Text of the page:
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The Smoky Mountain area is rich in history, and we know you love learning more about it each day! Today, we’re traveling back in time to 1946, when a major military plane crash happened near Clingmans Dome. While they say all the wreckage from the crash has been cleared, you can hike past the crash site when you visit! Read on to learn more about the old plane crash near Clingmans Dome:
The B-29 Superfortress
The B-29 Superfortress was a bomber built for the U.S. Army. It had 4 engines with a combined 8,800 horsepower, could fly at 220 miles per hour, had a ceiling of 31,850 feet, and had a maximum weight of 141,000 pounds. The Boeing B-29 Superfortress had an impressive 141-foot wingspan, and was 99 feet long and 27 feet high. This aircraft was on a routine navigational night-training flight at the time of the crash. It left MacDill Field near Tampa, Florida at 7 p.m. on Tuesday, June 11 and was returning to MacDill from Chicago in the early morning of June 12 when the crash occurred.
About the B-29 Plane Crash near Clingmans Dome
The last known radio contact with the crew of the plane was made with the Knoxville Airport at 2:16 a.m. when the plane was enroute back to MacDill. At this time, the mountains were cloud-covered, and scattered thunderstorms were expected in the forecast. A Sevierville police officer reported a low flying airplane flying south over Sevierville at about 3 a.m. The officer made the report because Sevierville wasn’t along any regular flight routes. The plane began to hit treetops about one-eighth of a mile from the Clingmans Dome Observation Tower. The fuselage hit the ground, lost both its wings, and continued a quarter of a mile across the North Carolina border, stopping just a few feet from Clingmans Dome Road. The plane’s fuel ignited, and both the plane and the forest went up in flames. The B-29 Superfortress was shredded into a thousand pieces, including all but one of its four engines, which landed on the opposite side of the road.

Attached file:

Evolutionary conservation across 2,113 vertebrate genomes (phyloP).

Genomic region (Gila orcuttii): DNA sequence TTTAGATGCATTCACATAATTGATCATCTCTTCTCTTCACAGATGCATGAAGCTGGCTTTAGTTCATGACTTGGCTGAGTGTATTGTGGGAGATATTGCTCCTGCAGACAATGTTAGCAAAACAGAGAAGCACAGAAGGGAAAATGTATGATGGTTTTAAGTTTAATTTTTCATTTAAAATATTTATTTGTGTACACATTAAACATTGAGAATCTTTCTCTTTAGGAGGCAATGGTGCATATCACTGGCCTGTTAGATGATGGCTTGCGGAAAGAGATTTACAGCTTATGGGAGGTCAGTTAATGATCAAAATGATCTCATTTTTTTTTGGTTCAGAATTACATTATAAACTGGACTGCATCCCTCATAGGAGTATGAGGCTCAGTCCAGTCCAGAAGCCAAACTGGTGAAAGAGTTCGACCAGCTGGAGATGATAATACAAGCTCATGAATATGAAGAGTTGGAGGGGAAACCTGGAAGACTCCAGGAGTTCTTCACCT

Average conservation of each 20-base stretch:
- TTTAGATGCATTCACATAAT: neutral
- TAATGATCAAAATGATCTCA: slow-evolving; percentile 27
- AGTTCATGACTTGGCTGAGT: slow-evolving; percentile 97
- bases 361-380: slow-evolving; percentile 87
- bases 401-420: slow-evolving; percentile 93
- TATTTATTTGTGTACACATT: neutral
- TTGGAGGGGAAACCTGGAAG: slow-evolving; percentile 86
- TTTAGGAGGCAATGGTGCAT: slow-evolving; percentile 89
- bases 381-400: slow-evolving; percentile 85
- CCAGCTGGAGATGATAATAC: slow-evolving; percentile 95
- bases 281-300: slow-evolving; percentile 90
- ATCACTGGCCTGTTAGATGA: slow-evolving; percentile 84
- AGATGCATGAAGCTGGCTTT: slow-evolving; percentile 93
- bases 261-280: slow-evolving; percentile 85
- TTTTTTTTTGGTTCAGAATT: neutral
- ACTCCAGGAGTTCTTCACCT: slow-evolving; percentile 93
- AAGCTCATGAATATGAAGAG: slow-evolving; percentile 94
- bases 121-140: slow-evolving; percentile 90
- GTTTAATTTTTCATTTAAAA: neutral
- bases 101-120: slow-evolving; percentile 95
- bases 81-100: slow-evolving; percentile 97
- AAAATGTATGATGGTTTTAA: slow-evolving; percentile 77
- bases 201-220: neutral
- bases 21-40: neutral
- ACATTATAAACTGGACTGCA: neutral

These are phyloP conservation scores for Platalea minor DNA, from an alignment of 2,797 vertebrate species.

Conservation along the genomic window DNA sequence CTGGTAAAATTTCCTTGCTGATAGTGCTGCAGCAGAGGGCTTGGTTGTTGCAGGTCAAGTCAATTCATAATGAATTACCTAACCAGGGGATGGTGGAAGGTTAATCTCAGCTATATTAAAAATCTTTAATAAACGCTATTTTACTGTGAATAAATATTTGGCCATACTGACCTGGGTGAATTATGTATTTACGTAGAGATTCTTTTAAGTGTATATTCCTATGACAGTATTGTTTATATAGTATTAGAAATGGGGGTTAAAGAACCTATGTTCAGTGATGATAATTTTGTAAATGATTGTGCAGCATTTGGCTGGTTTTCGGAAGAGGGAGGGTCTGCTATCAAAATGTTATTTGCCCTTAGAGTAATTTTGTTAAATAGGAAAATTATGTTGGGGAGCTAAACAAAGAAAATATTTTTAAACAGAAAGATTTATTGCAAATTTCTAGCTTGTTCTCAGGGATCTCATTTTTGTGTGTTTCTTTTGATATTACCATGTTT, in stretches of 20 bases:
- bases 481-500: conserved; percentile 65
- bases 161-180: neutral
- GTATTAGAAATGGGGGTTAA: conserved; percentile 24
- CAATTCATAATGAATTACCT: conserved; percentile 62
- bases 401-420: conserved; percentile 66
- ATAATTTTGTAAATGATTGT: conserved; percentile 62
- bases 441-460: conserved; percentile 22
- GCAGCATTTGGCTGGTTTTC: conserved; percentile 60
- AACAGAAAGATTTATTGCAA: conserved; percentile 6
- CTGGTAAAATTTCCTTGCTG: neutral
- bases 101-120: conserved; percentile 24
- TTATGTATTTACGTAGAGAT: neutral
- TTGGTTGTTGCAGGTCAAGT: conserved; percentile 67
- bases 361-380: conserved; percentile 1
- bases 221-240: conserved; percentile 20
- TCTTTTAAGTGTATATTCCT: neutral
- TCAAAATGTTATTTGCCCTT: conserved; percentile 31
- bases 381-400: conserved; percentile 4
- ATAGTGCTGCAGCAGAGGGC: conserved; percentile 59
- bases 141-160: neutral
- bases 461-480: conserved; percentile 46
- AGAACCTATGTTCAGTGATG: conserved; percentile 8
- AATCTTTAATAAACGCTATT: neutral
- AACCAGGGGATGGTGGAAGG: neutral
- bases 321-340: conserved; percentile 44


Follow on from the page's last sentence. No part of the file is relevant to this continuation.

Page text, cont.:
When Was the Crash Discovered?
When the flight didn’t arrive on time to MacDill Field, the operations officer got worried. When no one could get in contact with the plane, the U.S. Army Air Force tried to track it by reaching out to its contact points to determine the progress of the flight. They knew the plane made it to Knoxville, so the search started there and moved south to Tampa. On a routine drive to the Clingmans Dome pumping station, two Civilian Public Service employees found a burnt airplane engine about three-quarters of a mile from the Forney Creek Parking Area on Clingmans Dome Road. Then, they noticed the debris field on the west side of the road. The park ranger at the time said that all the wreckage stretched across an acre or more of ground. All 12 people on the plane died.
What’s Left at the Crash Site Today?
If you’ve hiked the Appalachian Trail, chances are you’ve passed the crash site without even realizing it! Although the crash knocked down treetops and moved boulders, the site has been picked clean of wreckage. However, some reports say that pieces of the aircraft can still be seen while hiking to Andrews Bald. The Andrews Bald hike begins down the southern flank of Clingmans Dome. This is the general area of the crash, so be sure to keep an eye out during the beginning of your hike!
If you liked learning about the old plane crash near Clingmans Dome, we bet you’ll love reading about the hidden tunnel underneath the road! Check out our blog, “Have You Heard About the Secret Tunnel Under Clingmans Dome Road?”